[order] Piciformes | [family] Picidae | [latin] Dendrocopos minor | [UK] Lesser Spotted Woodpecker | [FR] Pic épeichette | [DE] Kleinspecht | [ES] Carpinterito Manchado Pequeño | [IT] Picchio rosso minore | [NL] Kleine Bonte Specht

Kleine Bonte Specht determination

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The Lesser Spotted Woodpecker is Europe's smallest woodpecker and is about the same size as a Greenfinch. It is a pied woodpecker like the Great Spotted Woodpecker but lacks the large white wing patches. The head is black and white: black nape and white forehead, cheeks and throat. The back, wings and tail are black, except for the white bars. The underparts are whitish-buff with darker streaks. The bill is black, the legs are grey-green and the eye is a reddish-brown. The sexes are similar except that the male has a red crown with a black border and the female a whitish crown. Juveniles have some red on the crown and have browner, streaked underparts. As with other woodpeckers, the stiff tail feathers are used as a prop when it is clinging to a tree, and its toes are specially arranged with two pointing forwards and two backwards.

Resident almost throughout wooded regions of Europe except for some oceanic fringes in Scandinavia, Britain, and Ireland, and in coastal woodlands of Asia Minor and locally in North Africa. Accordingly ranges through greater latitudinal depth than other Dendrocopos except Great Spotted Woodpecker with correspondingly greater tolerance of high and low temperatures, wind, and rainfall. Also less demanding arboreally, often nesting in side branches of trees rather than in trunk, and foraging on branches and foliage of trees or scrub, as well as catching insects in the air. Availability of easily worked decayed wood may be more essential than tree height or species. Prefers open broad-leaved woodland, edges, spinneys, parkland, riparian and other tree lines or avenues, and orchards.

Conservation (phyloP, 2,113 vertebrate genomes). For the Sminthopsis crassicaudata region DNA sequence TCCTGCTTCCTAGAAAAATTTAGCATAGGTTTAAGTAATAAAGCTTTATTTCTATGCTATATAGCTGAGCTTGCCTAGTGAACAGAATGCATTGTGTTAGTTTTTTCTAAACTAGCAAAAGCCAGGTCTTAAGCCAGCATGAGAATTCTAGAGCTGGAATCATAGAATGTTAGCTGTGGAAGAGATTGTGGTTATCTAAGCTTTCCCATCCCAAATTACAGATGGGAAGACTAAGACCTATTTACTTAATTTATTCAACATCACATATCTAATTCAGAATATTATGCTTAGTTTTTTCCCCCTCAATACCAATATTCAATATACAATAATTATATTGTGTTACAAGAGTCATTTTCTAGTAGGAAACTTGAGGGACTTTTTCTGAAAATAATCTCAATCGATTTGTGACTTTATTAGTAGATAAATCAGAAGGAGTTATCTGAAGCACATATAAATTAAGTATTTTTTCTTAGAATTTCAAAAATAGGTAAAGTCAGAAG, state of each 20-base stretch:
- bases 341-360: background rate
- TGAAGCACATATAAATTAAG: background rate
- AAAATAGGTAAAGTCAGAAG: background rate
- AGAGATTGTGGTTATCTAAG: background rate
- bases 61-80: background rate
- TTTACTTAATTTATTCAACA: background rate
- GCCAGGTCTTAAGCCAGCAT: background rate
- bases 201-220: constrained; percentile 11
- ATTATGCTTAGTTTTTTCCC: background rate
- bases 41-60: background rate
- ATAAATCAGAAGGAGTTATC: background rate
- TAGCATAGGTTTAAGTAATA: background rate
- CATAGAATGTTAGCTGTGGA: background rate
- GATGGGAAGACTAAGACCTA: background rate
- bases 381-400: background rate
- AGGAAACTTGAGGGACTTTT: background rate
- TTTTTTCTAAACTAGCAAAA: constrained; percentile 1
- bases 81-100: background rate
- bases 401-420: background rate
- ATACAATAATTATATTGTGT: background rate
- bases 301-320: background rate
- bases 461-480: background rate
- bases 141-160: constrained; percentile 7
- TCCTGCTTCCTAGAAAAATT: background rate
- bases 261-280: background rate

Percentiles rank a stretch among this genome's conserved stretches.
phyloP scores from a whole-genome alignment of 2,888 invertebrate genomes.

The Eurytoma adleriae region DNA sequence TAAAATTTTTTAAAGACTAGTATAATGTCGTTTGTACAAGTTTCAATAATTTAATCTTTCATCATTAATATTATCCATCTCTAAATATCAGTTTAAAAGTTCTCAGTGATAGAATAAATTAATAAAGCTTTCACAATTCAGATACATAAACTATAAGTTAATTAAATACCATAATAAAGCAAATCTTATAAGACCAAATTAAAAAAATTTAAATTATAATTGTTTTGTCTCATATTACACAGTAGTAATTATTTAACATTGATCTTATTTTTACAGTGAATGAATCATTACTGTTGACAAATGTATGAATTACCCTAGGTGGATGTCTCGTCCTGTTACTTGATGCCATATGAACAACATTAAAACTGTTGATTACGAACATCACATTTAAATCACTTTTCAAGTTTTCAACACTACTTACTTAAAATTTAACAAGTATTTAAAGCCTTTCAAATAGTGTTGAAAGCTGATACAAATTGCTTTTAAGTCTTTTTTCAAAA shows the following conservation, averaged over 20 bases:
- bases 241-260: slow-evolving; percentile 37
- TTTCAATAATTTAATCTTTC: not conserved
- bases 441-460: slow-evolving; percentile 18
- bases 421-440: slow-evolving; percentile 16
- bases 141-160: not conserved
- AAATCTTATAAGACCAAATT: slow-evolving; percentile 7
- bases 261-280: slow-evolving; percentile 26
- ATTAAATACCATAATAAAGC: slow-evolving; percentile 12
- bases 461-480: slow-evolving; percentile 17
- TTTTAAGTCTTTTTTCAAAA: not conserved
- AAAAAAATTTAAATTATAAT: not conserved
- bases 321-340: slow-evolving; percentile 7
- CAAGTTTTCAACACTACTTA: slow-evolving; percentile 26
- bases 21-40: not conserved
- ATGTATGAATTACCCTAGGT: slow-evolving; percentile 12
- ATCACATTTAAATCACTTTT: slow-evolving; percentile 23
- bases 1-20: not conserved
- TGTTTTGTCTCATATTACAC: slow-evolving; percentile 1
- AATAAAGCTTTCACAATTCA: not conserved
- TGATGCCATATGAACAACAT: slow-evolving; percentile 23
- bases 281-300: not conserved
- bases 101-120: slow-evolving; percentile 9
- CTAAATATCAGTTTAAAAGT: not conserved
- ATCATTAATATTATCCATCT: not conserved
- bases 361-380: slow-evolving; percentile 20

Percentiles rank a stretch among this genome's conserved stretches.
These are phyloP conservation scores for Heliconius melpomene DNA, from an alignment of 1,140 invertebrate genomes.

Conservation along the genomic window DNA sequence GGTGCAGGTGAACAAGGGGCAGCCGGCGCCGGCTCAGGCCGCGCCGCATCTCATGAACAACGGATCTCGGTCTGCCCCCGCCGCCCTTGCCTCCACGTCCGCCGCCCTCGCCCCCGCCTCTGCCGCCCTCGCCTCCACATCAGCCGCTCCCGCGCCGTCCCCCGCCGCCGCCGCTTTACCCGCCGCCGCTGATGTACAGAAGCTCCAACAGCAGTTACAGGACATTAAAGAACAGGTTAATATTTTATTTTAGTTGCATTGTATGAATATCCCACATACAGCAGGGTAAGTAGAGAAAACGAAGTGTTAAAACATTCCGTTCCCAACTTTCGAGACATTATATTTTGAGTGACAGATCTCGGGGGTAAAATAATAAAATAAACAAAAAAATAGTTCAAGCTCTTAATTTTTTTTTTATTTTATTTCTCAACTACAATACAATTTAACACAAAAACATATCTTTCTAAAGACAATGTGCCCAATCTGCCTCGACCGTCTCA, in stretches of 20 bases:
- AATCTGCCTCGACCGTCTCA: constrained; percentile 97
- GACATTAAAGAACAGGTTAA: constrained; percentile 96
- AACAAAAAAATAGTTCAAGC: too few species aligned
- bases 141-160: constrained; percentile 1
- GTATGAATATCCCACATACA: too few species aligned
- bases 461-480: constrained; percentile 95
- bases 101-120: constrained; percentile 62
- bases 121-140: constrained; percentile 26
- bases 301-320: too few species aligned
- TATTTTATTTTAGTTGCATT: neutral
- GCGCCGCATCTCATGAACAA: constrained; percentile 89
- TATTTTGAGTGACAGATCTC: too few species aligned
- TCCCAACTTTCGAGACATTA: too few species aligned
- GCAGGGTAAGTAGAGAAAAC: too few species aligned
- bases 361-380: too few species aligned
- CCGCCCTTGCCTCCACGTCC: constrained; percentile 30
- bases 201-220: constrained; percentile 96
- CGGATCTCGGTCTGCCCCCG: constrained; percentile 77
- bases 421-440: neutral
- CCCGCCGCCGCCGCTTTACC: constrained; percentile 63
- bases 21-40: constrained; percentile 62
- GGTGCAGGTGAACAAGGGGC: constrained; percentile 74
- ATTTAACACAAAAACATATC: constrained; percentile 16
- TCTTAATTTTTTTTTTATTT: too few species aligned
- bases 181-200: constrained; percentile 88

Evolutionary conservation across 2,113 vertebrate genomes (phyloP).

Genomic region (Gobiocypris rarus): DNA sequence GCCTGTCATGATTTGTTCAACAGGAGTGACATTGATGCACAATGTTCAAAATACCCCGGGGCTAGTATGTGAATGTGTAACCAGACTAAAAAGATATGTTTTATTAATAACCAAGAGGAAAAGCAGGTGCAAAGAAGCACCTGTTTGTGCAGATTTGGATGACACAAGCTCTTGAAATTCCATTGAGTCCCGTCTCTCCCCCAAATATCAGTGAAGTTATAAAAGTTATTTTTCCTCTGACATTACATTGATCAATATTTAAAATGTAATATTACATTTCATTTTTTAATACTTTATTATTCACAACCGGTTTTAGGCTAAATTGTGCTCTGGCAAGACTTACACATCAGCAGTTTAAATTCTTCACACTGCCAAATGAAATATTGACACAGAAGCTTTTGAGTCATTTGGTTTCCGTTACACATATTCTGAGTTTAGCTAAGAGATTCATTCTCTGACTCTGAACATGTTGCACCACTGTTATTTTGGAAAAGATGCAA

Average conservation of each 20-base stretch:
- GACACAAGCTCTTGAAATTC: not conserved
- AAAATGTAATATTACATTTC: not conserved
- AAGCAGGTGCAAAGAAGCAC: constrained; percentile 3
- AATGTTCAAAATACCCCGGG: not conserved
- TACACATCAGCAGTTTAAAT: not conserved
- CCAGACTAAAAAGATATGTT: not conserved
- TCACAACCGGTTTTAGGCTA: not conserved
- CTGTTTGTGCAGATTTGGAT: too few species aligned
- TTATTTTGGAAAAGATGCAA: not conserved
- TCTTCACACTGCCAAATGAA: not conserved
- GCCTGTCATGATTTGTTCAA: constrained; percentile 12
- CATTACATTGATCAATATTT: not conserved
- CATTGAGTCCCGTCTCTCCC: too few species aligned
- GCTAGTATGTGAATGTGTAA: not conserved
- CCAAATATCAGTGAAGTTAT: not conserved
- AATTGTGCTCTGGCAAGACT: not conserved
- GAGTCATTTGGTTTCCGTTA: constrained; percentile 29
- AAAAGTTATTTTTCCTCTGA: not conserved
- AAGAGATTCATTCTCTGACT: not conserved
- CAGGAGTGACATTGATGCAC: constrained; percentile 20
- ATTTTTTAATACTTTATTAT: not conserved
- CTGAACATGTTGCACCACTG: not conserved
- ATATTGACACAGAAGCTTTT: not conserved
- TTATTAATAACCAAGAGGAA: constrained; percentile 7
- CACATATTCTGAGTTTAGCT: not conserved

Dendrocopos minor is a widespread resident across most of Europe, which accounts for less than half of its global range. Its European breeding population is large (>450,000 pairs), and was stable between 1970-1990. Although the species declined in some countries during 1990-2000, and the trend of the key population in Russia was unknown, most populations across Europe—including the sizeable one in France—were stable.

Almost exclusively insects. Rarely feeds on ground. In summer, chiefly searches for insects on surface of tree-trunks, branches, and leaves; in winter, pecks at rotten wood to find beetle larvae and adults beneath bark, often examining twigs smaller than those used by other west Palearctic woodpeckers. Agile in gleaning, searching upper and lower surfaces of leaves; favours deciduous species such as rowan and aspen, and thin, vertical branches in deciduous tree crowns. Also in summer may take insects by aerial-pursuit or fly out at them from a perch, warbler-like. Fruit occasionally taken.

This species has a large range, with an estimated global Extent of Occurrence of 10,000,000 km². It has a large global population, including an estimated 890,000-2,100,000 individuals in Europe (BirdLife International in prep.). Global population trends have not been quantified; there is evidence of a population decline (del Hoyo et al. 2002), but the species is not believed to approach the thresholds for the population decline criterion of the IUCN Red List (i.e. declining more than 30% in ten years or three generations). For these reasons, the species is evaluated as Least Concern. [conservation status from birdlife.org]

Egg laying in North-west Europe from late April or early May. Similar in central Europe and southern and central FSU, but up to 3 weeks later in Scandinavia, and 2 weeks later in Tunisia. One brood. Nest is built in a hole in tree, frequently in side branch, and in rotten wood. Nest is an excavated hole with entrance diameter 3-3.5 cm; depth 10-18 cm. Clutch size 4-6 eggs incubated for 11-12 days, young fledge after 18-20 days.

Mainly resident in the temperate zones of range, Scandinavian population dispersive.